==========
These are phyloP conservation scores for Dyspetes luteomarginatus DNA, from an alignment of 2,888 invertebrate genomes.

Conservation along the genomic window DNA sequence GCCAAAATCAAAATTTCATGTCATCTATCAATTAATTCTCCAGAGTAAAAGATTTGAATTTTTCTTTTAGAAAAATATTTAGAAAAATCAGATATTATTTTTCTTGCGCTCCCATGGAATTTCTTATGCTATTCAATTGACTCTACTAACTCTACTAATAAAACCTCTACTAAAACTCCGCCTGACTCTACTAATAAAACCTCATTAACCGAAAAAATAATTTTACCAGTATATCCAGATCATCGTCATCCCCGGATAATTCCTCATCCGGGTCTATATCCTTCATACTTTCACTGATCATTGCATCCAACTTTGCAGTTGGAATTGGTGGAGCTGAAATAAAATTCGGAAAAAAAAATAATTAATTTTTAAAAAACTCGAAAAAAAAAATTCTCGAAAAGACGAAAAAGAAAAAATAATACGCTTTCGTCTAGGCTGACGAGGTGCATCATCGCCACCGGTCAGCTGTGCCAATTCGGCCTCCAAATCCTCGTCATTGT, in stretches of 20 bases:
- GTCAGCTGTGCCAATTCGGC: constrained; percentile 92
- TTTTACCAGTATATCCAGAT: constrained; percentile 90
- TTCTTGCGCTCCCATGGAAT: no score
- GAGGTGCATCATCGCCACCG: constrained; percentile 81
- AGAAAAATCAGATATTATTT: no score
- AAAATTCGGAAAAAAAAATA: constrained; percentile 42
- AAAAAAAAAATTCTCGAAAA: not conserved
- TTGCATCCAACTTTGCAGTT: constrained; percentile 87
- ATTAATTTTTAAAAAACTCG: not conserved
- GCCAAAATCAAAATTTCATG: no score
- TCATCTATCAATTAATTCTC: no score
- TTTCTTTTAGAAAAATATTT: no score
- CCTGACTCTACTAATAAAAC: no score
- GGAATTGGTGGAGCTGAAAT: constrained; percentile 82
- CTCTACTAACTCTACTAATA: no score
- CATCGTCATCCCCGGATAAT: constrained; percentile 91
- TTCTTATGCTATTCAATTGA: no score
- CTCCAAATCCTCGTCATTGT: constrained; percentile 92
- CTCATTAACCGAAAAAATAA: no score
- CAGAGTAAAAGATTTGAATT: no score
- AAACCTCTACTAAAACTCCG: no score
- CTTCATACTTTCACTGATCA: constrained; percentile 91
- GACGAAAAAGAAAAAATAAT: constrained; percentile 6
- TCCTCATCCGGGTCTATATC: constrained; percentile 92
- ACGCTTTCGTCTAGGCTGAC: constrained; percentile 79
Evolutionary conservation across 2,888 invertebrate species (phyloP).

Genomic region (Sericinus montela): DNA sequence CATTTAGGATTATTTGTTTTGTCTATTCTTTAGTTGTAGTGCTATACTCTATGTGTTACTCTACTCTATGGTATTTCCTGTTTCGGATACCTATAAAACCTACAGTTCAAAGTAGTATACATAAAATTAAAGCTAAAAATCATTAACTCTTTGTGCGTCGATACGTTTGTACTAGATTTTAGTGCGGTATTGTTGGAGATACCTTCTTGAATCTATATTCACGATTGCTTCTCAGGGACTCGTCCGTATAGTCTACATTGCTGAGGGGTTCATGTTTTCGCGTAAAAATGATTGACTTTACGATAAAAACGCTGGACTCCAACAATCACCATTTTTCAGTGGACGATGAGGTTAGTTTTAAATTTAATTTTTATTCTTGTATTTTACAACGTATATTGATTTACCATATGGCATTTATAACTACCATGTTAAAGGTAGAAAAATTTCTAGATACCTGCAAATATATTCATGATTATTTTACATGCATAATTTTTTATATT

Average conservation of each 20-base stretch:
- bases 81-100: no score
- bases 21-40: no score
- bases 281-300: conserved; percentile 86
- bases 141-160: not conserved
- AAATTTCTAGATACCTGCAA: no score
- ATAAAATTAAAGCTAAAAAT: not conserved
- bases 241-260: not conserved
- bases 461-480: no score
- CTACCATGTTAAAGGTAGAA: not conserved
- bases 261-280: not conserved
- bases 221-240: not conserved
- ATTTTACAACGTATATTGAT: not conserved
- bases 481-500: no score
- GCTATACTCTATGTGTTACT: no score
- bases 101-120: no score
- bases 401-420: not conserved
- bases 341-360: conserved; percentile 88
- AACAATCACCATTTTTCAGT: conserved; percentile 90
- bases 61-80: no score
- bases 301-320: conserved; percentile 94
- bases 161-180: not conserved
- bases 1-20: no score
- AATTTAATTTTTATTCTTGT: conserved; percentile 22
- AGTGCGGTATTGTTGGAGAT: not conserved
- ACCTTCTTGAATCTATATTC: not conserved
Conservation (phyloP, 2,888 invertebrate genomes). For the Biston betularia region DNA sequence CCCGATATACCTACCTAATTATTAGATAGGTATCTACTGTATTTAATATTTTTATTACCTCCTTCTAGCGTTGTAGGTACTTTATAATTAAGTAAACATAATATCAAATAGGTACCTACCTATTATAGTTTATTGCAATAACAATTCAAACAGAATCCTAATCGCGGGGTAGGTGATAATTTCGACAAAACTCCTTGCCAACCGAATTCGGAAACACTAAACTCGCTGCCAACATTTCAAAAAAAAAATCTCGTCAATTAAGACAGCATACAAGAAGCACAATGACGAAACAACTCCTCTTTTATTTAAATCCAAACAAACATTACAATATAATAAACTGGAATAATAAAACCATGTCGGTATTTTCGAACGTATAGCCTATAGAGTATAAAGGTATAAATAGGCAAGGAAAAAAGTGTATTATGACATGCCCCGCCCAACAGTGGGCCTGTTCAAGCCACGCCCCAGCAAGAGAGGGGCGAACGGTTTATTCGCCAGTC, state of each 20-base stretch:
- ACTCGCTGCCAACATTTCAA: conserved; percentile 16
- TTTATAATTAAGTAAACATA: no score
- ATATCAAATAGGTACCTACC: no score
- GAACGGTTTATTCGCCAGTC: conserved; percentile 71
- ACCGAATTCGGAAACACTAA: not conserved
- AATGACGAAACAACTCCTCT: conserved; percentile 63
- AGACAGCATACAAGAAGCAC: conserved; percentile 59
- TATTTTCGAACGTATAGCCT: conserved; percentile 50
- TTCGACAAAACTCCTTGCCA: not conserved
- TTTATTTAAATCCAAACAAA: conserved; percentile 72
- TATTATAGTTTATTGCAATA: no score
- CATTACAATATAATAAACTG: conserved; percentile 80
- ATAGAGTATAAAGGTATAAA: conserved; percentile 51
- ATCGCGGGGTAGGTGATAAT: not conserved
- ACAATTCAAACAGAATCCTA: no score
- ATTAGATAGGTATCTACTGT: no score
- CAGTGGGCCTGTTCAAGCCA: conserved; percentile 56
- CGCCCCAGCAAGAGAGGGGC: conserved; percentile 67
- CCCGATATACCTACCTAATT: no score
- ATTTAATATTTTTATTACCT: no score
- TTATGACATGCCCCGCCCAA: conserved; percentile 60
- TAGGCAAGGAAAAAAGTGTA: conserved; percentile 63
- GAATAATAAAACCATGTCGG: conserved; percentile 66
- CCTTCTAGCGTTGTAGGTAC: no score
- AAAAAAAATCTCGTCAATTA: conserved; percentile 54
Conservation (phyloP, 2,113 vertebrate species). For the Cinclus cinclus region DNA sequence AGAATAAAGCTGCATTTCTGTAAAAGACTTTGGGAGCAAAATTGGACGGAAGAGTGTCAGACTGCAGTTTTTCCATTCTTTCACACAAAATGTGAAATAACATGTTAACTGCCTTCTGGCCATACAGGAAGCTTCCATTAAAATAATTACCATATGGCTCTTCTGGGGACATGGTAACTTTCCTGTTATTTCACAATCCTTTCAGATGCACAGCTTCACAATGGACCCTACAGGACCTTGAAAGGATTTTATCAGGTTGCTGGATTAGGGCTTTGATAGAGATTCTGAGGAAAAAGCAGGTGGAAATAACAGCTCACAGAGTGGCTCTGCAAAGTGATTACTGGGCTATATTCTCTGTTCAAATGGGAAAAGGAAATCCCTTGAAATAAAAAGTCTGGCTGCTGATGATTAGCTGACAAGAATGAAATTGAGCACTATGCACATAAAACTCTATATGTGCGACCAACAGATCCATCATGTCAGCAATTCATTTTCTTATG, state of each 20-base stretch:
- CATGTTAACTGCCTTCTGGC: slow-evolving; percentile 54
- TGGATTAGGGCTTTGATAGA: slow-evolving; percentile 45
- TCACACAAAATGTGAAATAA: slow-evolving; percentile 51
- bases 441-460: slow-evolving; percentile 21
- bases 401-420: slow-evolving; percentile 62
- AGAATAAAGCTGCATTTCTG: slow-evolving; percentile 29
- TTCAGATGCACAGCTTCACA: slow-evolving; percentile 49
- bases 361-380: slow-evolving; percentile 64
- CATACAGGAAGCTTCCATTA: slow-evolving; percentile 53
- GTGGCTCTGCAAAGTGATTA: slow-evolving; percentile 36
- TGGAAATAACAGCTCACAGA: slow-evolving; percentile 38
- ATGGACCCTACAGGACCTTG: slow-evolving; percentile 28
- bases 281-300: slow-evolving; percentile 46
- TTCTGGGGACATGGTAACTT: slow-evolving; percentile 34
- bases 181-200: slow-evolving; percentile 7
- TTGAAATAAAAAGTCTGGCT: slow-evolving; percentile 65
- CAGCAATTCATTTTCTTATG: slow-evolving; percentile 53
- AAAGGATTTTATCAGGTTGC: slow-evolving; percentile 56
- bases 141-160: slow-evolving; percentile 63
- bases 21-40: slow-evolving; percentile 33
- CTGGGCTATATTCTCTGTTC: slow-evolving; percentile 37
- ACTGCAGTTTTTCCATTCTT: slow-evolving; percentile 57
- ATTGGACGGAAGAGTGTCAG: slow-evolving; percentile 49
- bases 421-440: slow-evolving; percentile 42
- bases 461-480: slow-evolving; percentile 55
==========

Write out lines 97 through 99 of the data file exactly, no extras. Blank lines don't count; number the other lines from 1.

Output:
- bases 181-200: slow-evolving; percentile 7
- TTGAAATAAAAAGTCTGGCT: slow-evolving; percentile 65
- CAGCAATTCATTTTCTTATG: slow-evolving; percentile 53